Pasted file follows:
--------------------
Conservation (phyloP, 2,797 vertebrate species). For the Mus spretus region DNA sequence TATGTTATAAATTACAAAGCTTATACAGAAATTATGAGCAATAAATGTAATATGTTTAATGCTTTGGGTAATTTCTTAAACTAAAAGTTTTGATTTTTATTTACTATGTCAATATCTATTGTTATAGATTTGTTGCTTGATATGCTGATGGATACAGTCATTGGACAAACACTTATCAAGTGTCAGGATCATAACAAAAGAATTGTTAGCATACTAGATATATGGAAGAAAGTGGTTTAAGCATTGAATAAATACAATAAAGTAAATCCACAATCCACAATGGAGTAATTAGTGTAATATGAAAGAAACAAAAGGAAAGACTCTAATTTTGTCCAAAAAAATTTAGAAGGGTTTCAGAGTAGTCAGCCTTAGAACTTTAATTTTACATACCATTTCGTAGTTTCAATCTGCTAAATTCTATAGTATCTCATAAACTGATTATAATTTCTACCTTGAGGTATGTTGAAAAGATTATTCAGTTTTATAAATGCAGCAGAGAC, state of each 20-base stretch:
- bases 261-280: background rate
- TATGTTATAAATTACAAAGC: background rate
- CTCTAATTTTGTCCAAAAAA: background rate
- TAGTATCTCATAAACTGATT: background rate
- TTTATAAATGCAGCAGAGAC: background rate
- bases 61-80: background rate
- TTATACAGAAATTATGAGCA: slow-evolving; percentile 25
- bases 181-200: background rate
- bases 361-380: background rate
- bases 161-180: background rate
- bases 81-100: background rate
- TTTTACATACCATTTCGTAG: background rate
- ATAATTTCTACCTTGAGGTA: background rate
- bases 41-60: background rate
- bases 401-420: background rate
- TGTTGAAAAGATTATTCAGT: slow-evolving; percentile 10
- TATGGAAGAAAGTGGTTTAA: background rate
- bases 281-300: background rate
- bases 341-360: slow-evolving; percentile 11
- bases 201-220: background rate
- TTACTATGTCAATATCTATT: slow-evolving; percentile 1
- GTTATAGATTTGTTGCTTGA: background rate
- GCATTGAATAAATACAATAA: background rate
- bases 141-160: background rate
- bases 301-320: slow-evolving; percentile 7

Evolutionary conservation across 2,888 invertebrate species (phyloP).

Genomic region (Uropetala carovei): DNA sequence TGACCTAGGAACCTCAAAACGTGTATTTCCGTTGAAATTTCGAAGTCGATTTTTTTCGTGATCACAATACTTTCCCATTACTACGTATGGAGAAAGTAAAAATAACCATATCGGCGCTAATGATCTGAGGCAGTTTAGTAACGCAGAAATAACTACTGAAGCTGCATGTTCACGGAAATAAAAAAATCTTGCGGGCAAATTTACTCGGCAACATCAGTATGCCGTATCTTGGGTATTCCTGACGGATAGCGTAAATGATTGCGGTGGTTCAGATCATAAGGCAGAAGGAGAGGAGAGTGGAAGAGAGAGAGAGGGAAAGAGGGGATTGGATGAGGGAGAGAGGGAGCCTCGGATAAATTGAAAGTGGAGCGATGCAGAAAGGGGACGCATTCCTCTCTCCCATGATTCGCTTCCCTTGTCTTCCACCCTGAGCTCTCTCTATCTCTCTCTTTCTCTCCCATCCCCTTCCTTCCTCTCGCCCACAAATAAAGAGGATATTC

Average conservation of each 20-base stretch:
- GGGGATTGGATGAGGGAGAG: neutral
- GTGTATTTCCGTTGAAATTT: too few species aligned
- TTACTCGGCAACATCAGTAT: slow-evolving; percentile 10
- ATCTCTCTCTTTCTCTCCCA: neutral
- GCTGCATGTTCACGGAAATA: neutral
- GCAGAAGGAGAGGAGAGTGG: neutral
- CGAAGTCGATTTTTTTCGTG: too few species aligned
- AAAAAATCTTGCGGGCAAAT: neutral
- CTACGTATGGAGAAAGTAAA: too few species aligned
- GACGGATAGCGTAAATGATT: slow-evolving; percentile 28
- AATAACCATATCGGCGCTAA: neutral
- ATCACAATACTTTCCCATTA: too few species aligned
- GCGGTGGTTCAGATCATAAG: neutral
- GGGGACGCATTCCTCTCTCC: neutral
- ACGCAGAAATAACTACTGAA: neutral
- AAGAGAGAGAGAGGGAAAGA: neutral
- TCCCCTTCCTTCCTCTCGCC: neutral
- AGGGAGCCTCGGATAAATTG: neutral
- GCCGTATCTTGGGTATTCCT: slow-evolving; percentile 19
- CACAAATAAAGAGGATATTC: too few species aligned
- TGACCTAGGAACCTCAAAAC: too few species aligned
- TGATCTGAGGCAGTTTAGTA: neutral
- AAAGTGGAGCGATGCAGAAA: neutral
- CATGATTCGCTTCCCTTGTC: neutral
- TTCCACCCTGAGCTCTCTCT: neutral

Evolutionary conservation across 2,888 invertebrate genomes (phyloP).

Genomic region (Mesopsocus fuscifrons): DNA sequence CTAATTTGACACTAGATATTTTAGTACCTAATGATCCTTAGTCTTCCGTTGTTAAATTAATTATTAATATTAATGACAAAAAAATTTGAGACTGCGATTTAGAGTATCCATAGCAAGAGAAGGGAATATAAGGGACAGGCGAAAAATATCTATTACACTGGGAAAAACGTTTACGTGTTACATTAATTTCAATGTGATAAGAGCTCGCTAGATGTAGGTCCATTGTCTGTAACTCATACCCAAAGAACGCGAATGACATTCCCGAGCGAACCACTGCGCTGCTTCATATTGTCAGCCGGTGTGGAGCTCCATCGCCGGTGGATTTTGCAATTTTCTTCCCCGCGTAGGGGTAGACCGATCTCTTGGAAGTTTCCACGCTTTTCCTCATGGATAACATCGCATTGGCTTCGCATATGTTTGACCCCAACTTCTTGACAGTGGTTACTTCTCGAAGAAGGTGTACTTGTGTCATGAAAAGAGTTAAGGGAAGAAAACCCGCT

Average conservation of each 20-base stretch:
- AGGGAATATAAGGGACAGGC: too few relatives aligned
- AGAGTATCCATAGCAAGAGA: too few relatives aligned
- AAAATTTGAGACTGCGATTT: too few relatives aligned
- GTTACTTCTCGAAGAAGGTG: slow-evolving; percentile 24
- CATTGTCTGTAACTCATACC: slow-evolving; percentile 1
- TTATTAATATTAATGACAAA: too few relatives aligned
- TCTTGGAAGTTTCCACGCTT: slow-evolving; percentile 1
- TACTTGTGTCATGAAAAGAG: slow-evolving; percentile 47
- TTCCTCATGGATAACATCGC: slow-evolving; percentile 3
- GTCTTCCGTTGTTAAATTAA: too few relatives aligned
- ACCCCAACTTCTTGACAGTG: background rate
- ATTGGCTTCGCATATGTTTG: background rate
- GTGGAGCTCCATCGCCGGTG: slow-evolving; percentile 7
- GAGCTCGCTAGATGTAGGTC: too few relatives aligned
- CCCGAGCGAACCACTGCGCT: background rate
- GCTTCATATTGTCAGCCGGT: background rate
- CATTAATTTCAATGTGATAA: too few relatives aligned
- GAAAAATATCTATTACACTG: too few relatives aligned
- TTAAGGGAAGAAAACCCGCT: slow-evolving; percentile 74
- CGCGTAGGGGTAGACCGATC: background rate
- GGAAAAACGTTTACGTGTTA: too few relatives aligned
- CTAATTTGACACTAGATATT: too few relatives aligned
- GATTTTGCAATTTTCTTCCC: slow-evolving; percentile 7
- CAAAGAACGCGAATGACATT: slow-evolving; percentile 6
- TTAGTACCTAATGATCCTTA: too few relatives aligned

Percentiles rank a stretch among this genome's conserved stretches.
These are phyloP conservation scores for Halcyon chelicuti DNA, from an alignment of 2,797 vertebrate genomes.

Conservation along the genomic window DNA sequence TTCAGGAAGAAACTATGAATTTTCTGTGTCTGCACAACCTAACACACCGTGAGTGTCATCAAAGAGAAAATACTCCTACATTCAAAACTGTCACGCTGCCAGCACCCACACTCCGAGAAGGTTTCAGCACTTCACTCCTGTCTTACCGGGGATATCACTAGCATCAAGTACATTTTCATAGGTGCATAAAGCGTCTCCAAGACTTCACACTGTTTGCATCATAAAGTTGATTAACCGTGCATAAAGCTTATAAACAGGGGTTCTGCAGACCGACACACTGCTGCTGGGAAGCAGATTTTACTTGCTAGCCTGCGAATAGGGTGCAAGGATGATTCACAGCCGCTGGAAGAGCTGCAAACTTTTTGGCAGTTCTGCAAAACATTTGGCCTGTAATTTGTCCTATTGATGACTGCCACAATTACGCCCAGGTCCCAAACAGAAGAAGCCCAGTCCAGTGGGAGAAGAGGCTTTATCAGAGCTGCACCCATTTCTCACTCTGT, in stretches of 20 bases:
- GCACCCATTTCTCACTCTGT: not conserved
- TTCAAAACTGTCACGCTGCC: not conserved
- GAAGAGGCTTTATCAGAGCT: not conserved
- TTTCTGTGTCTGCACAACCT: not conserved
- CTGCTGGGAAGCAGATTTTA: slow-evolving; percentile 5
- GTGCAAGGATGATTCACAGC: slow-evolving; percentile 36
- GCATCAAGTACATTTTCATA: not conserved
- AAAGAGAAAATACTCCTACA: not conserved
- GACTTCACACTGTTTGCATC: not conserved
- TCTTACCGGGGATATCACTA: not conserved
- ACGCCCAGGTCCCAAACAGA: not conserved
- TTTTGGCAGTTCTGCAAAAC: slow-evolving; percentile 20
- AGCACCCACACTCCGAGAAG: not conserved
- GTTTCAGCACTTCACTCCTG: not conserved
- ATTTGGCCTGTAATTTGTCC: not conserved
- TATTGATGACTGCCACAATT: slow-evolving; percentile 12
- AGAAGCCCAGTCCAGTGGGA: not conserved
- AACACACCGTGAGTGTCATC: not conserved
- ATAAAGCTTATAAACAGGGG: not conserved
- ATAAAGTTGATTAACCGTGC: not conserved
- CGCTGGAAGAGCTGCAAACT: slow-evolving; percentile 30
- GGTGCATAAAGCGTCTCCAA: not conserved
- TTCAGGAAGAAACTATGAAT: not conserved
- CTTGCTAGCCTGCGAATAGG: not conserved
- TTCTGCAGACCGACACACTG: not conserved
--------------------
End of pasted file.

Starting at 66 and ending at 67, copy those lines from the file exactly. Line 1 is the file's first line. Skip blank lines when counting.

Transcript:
- TTCCTCATGGATAACATCGC: slow-evolving; percentile 3
- GTCTTCCGTTGTTAAATTAA: too few relatives aligned